Eyewear is very glad to welcome Irish poet-critic David Wheatley - pictured above - to its wind-blown pages this blustery November day.  Wheatley, one of Ireland's impressive younger literary figures, was born in Dublin in 1970, and is the author of four poetry collections with Gallery Press: Thirst, Mocker, Misery Hill and A Nest on the Waves. He has edited the work of James Clarence Mangan, also for Gallery, and Samuel Beckett’s Selected Poems for Faber and Faber. He often reviews for, among others, The Guardian Review section - where his reviews tend to be judicious and thoughtful, and non-representative of his edgier side.  Wheatley is - as many of his Irish generation are - an outspoken opponent of the Catholic Church, and a far-ranging (sometimes madcap) satirist, at least on the Internet, where he has run a lively blog.  In his combination of erudition,  sense of play, and seriousness, he makes a tantalising offer to the future, of growing into the next important Irish …

Dino De Laurentiis Has Died

Sad news.  One of the greatest producers of camp, and schlock, films, in the history of cinema, has died.  Dino De Laurentiis, among other films, produced La Strada, Serpico, Flash Gordon, Conan movies, a King Kong remake, Barbarella, Dune (one of my favourite films), and four Hannibal Lecter sequels.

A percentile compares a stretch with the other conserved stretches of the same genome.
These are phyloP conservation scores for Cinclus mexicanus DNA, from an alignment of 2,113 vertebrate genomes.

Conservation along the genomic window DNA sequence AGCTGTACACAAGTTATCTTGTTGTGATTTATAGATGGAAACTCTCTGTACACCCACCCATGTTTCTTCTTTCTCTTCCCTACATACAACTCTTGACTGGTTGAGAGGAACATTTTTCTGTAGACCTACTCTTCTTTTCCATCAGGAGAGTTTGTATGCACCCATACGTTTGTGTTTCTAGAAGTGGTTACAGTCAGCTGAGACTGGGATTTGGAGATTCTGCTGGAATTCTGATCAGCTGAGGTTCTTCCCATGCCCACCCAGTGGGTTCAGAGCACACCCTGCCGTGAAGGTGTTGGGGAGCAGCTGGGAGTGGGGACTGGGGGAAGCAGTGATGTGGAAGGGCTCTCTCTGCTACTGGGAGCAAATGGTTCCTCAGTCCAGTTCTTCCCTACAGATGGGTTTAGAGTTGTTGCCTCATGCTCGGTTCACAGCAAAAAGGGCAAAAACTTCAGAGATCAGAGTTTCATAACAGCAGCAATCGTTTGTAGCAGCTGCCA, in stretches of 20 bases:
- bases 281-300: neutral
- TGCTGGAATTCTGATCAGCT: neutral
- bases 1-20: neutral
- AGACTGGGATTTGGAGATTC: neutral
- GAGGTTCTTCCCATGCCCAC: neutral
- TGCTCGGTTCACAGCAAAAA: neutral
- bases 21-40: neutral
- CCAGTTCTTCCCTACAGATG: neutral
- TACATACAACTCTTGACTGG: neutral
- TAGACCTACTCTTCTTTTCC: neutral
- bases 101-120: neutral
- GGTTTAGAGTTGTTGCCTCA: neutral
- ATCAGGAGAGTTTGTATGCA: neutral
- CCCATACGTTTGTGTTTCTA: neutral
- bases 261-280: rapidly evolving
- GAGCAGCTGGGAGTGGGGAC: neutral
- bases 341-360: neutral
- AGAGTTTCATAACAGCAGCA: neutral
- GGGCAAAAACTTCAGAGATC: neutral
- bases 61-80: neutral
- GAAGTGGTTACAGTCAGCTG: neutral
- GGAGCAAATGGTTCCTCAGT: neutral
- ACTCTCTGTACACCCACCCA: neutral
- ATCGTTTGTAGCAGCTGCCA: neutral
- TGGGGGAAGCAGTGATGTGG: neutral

Guest Review: Pugh on Haynes

Sheenagh Pughreviews You by John Haynes
Haynes’ first collection, Letter to Patience, was a long poem in terza rima addressed to a friend in Nigeria. The present book is again a long poem, this time in rime royal, the stanza of Troilus and Criseyde, addressed to his Nigerian-born wife.
As in his first book, the classical form is given a more contemporary feel by being handled quite freely. Rhyme is anything from full to a vague approximation of vowels, while the metre, though basically iambic, is also often irregular and, above all, uses a lot more enjambement than Chaucer would have contemplated.This is where one of the problems comes in. Rime royal seems less able to accommodate constant run-on lines than terza rima was; Haynes’ version of it may sound more contemporary, but it also often sounds awkward:
Not sure she’d woken up, he called out "Kakka" very softly just in case, then when her voice creaked from the dark
The first line there is perfectly sayable; the second, with its …